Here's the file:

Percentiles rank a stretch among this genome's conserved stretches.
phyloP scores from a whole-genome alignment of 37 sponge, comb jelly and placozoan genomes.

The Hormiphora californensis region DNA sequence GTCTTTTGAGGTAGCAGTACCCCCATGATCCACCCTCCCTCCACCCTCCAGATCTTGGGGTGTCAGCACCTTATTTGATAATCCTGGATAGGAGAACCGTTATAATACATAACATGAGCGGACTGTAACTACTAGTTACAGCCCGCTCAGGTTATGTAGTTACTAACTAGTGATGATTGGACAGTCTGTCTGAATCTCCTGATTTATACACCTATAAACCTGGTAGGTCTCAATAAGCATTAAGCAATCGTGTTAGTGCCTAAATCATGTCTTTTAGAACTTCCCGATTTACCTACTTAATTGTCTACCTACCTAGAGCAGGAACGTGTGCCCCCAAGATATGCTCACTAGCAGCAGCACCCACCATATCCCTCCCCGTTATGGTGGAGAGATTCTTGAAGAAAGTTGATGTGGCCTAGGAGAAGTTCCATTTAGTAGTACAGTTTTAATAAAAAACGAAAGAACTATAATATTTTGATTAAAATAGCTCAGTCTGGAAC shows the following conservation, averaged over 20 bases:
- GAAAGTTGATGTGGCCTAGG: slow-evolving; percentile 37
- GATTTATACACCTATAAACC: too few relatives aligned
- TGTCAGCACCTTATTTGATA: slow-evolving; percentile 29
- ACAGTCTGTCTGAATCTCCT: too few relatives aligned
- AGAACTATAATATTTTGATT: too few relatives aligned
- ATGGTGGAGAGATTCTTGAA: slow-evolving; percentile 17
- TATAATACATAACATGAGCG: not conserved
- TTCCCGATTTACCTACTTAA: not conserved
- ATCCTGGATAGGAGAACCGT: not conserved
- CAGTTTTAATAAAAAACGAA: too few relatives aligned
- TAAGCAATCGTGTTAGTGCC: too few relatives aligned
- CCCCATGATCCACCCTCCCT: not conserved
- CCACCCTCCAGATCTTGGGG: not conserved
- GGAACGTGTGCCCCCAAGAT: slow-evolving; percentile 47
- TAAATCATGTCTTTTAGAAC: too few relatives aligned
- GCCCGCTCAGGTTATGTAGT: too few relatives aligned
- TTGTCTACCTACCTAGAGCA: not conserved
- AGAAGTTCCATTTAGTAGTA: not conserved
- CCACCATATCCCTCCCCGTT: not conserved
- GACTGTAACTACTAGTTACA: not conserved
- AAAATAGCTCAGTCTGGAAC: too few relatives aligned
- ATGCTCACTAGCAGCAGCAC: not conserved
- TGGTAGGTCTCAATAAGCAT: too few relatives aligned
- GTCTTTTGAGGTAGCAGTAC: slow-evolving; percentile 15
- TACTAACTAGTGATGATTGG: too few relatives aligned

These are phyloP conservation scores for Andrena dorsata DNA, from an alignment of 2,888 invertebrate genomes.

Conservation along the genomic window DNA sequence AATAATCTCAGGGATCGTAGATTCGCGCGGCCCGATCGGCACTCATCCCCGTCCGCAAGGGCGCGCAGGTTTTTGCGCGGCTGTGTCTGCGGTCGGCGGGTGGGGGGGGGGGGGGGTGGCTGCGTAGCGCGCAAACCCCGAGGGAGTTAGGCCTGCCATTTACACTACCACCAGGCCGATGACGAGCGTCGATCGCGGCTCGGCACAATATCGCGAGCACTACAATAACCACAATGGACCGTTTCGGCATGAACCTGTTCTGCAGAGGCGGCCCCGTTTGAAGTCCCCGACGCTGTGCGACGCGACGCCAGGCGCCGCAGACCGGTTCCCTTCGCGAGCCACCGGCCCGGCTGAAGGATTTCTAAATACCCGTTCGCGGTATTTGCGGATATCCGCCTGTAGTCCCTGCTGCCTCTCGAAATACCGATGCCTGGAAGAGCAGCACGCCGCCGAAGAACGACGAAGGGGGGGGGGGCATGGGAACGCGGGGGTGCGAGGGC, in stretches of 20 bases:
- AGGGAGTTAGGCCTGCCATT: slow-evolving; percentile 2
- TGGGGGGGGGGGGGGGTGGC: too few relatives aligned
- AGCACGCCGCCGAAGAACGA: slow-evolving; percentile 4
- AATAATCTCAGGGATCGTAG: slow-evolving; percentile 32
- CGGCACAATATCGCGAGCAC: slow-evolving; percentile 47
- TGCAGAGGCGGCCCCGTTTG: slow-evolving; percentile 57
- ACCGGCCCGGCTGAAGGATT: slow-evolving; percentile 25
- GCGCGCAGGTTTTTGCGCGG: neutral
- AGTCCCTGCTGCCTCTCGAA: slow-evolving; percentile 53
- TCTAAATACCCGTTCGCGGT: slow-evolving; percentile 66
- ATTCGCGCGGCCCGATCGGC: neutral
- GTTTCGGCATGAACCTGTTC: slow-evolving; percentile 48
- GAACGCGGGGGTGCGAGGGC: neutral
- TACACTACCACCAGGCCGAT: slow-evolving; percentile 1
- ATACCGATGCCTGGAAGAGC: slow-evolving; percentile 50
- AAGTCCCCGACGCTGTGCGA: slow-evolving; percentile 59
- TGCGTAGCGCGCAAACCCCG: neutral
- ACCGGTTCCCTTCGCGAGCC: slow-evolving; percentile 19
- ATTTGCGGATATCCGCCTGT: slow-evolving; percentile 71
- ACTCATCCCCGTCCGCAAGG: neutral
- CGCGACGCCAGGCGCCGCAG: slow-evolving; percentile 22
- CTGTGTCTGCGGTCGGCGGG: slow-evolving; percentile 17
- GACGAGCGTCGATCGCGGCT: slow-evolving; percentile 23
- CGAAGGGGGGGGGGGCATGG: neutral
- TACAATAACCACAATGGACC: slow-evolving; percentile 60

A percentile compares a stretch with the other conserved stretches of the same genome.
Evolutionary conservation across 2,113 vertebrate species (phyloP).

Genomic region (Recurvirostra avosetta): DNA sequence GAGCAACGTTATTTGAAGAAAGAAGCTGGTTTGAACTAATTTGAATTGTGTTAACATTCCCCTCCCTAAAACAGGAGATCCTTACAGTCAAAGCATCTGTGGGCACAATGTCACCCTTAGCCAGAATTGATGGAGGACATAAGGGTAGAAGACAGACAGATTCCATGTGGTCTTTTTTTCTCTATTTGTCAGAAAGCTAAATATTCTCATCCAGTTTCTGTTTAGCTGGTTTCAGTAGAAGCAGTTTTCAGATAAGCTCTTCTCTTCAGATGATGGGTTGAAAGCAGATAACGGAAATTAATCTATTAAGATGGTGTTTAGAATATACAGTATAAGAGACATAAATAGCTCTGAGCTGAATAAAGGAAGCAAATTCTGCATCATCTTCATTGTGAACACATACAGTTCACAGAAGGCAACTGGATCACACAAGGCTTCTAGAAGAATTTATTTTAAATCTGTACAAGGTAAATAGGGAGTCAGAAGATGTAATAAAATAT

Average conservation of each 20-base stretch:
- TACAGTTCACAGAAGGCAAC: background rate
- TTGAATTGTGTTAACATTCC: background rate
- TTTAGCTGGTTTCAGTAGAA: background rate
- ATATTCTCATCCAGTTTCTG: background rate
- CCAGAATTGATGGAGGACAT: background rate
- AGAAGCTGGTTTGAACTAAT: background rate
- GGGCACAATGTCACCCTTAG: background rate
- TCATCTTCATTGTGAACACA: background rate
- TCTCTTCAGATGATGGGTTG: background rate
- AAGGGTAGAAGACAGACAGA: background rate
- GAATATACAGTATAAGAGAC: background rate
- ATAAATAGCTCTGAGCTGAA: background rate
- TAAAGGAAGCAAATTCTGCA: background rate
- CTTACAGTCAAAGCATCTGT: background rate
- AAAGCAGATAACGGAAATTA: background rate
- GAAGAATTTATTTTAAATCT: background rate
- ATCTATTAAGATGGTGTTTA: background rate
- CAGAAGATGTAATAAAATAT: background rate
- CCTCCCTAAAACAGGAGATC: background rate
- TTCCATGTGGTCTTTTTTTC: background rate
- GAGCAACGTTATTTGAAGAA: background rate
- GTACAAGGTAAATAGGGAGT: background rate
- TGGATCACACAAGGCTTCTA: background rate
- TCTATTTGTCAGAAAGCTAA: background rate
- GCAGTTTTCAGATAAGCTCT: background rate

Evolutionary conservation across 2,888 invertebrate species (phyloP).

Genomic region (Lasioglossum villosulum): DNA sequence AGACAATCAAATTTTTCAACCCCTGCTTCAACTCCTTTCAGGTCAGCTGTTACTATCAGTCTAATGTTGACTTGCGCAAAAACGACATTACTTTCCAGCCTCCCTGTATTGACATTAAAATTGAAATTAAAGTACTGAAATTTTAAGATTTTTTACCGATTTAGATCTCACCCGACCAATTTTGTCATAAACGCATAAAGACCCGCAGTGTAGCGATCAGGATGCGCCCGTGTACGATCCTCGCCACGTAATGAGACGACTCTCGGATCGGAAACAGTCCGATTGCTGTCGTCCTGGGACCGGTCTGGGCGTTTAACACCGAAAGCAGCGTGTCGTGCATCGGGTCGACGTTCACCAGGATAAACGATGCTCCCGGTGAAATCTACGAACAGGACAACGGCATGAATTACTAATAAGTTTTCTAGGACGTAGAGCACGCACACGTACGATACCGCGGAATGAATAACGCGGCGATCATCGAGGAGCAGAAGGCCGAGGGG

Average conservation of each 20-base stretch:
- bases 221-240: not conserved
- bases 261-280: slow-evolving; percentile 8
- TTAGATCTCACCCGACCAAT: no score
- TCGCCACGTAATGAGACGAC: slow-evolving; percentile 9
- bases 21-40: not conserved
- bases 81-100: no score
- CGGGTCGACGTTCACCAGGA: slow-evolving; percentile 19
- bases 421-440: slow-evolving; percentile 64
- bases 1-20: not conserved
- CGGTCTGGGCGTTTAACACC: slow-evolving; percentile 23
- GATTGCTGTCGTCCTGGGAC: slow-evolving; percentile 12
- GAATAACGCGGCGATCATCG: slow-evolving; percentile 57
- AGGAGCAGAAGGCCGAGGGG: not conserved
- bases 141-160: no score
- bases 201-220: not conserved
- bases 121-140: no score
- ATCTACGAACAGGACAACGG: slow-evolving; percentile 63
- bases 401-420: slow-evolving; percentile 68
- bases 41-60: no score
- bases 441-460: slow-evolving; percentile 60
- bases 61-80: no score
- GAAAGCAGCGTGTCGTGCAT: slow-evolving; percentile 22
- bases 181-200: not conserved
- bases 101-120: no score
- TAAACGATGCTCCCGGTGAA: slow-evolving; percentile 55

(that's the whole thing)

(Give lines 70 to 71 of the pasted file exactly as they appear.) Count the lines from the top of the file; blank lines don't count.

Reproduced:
- GAATATACAGTATAAGAGAC: background rate
- ATAAATAGCTCTGAGCTGAA: background rate